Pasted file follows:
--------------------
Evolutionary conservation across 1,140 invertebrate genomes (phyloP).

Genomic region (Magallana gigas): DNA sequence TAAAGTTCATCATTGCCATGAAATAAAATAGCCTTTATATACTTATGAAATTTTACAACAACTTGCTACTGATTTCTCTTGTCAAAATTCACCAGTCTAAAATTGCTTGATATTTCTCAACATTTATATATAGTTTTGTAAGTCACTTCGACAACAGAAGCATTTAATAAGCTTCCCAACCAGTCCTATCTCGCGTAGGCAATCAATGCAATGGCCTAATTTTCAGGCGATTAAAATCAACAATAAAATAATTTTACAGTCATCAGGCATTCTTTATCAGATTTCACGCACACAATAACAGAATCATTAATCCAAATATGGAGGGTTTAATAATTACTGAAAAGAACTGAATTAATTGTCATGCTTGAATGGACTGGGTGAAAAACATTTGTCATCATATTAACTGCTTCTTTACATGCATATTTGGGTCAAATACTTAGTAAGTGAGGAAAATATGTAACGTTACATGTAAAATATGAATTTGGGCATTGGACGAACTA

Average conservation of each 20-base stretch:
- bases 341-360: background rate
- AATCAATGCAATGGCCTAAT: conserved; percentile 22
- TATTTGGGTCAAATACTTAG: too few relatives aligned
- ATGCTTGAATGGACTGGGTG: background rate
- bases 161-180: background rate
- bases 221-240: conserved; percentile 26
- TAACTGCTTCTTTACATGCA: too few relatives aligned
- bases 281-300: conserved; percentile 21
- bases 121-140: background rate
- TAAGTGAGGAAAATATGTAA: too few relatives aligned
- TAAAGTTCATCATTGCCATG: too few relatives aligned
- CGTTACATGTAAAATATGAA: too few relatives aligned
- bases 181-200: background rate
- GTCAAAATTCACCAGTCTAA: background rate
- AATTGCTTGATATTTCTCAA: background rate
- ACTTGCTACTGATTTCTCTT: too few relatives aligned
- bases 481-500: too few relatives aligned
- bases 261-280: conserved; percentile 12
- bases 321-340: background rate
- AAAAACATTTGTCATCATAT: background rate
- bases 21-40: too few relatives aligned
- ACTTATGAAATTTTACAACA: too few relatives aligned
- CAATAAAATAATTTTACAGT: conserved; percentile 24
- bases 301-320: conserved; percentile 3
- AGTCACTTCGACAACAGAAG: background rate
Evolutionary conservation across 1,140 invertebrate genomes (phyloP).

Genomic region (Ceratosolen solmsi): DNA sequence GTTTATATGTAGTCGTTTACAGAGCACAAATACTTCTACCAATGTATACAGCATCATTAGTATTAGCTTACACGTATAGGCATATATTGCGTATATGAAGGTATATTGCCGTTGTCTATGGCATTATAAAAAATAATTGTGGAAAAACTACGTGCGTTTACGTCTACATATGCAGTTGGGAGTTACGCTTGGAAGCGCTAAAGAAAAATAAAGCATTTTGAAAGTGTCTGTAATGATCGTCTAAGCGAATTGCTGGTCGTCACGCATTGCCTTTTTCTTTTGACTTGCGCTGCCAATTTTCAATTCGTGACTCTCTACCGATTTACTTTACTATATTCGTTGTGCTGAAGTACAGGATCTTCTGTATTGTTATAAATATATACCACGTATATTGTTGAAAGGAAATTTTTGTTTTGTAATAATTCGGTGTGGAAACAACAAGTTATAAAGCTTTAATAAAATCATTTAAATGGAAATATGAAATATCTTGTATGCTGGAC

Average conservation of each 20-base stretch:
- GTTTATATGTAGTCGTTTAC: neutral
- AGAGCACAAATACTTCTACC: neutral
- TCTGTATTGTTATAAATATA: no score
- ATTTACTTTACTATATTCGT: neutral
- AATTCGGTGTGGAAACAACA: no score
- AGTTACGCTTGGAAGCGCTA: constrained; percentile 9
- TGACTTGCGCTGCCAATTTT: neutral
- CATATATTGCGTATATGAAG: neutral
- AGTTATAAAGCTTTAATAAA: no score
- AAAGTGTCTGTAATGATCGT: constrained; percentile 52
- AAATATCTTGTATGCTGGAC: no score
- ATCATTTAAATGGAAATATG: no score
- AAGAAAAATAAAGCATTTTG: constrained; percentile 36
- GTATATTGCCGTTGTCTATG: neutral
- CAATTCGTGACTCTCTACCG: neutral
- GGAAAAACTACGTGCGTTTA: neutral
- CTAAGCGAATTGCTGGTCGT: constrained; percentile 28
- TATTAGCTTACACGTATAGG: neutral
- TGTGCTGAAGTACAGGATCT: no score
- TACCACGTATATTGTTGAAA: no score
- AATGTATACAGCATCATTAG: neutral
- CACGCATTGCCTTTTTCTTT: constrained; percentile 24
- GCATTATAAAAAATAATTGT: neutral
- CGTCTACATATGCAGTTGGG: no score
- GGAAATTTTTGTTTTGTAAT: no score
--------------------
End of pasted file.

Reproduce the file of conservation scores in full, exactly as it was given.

Evolutionary conservation across 1,140 invertebrate genomes (phyloP).

Genomic region (Magallana gigas): DNA sequence TAAAGTTCATCATTGCCATGAAATAAAATAGCCTTTATATACTTATGAAATTTTACAACAACTTGCTACTGATTTCTCTTGTCAAAATTCACCAGTCTAAAATTGCTTGATATTTCTCAACATTTATATATAGTTTTGTAAGTCACTTCGACAACAGAAGCATTTAATAAGCTTCCCAACCAGTCCTATCTCGCGTAGGCAATCAATGCAATGGCCTAATTTTCAGGCGATTAAAATCAACAATAAAATAATTTTACAGTCATCAGGCATTCTTTATCAGATTTCACGCACACAATAACAGAATCATTAATCCAAATATGGAGGGTTTAATAATTACTGAAAAGAACTGAATTAATTGTCATGCTTGAATGGACTGGGTGAAAAACATTTGTCATCATATTAACTGCTTCTTTACATGCATATTTGGGTCAAATACTTAGTAAGTGAGGAAAATATGTAACGTTACATGTAAAATATGAATTTGGGCATTGGACGAACTA

Average conservation of each 20-base stretch:
- bases 341-360: background rate
- AATCAATGCAATGGCCTAAT: conserved; percentile 22
- TATTTGGGTCAAATACTTAG: too few relatives aligned
- ATGCTTGAATGGACTGGGTG: background rate
- bases 161-180: background rate
- bases 221-240: conserved; percentile 26
- TAACTGCTTCTTTACATGCA: too few relatives aligned
- bases 281-300: conserved; percentile 21
- bases 121-140: background rate
- TAAGTGAGGAAAATATGTAA: too few relatives aligned
- TAAAGTTCATCATTGCCATG: too few relatives aligned
- CGTTACATGTAAAATATGAA: too few relatives aligned
- bases 181-200: background rate
- GTCAAAATTCACCAGTCTAA: background rate
- AATTGCTTGATATTTCTCAA: background rate
- ACTTGCTACTGATTTCTCTT: too few relatives aligned
- bases 481-500: too few relatives aligned
- bases 261-280: conserved; percentile 12
- bases 321-340: background rate
- AAAAACATTTGTCATCATAT: background rate
- bases 21-40: too few relatives aligned
- ACTTATGAAATTTTACAACA: too few relatives aligned
- CAATAAAATAATTTTACAGT: conserved; percentile 24
- bases 301-320: conserved; percentile 3
- AGTCACTTCGACAACAGAAG: background rate
Evolutionary conservation across 1,140 invertebrate genomes (phyloP).

Genomic region (Ceratosolen solmsi): DNA sequence GTTTATATGTAGTCGTTTACAGAGCACAAATACTTCTACCAATGTATACAGCATCATTAGTATTAGCTTACACGTATAGGCATATATTGCGTATATGAAGGTATATTGCCGTTGTCTATGGCATTATAAAAAATAATTGTGGAAAAACTACGTGCGTTTACGTCTACATATGCAGTTGGGAGTTACGCTTGGAAGCGCTAAAGAAAAATAAAGCATTTTGAAAGTGTCTGTAATGATCGTCTAAGCGAATTGCTGGTCGTCACGCATTGCCTTTTTCTTTTGACTTGCGCTGCCAATTTTCAATTCGTGACTCTCTACCGATTTACTTTACTATATTCGTTGTGCTGAAGTACAGGATCTTCTGTATTGTTATAAATATATACCACGTATATTGTTGAAAGGAAATTTTTGTTTTGTAATAATTCGGTGTGGAAACAACAAGTTATAAAGCTTTAATAAAATCATTTAAATGGAAATATGAAATATCTTGTATGCTGGAC

Average conservation of each 20-base stretch:
- GTTTATATGTAGTCGTTTAC: neutral
- AGAGCACAAATACTTCTACC: neutral
- TCTGTATTGTTATAAATATA: no score
- ATTTACTTTACTATATTCGT: neutral
- AATTCGGTGTGGAAACAACA: no score
- AGTTACGCTTGGAAGCGCTA: constrained; percentile 9
- TGACTTGCGCTGCCAATTTT: neutral
- CATATATTGCGTATATGAAG: neutral
- AGTTATAAAGCTTTAATAAA: no score
- AAAGTGTCTGTAATGATCGT: constrained; percentile 52
- AAATATCTTGTATGCTGGAC: no score
- ATCATTTAAATGGAAATATG: no score
- AAGAAAAATAAAGCATTTTG: constrained; percentile 36
- GTATATTGCCGTTGTCTATG: neutral
- CAATTCGTGACTCTCTACCG: neutral
- GGAAAAACTACGTGCGTTTA: neutral
- CTAAGCGAATTGCTGGTCGT: constrained; percentile 28
- TATTAGCTTACACGTATAGG: neutral
- TGTGCTGAAGTACAGGATCT: no score
- TACCACGTATATTGTTGAAA: no score
- AATGTATACAGCATCATTAG: neutral
- CACGCATTGCCTTTTTCTTT: constrained; percentile 24
- GCATTATAAAAAATAATTGT: neutral
- CGTCTACATATGCAGTTGGG: no score
- GGAAATTTTTGTTTTGTAAT: no score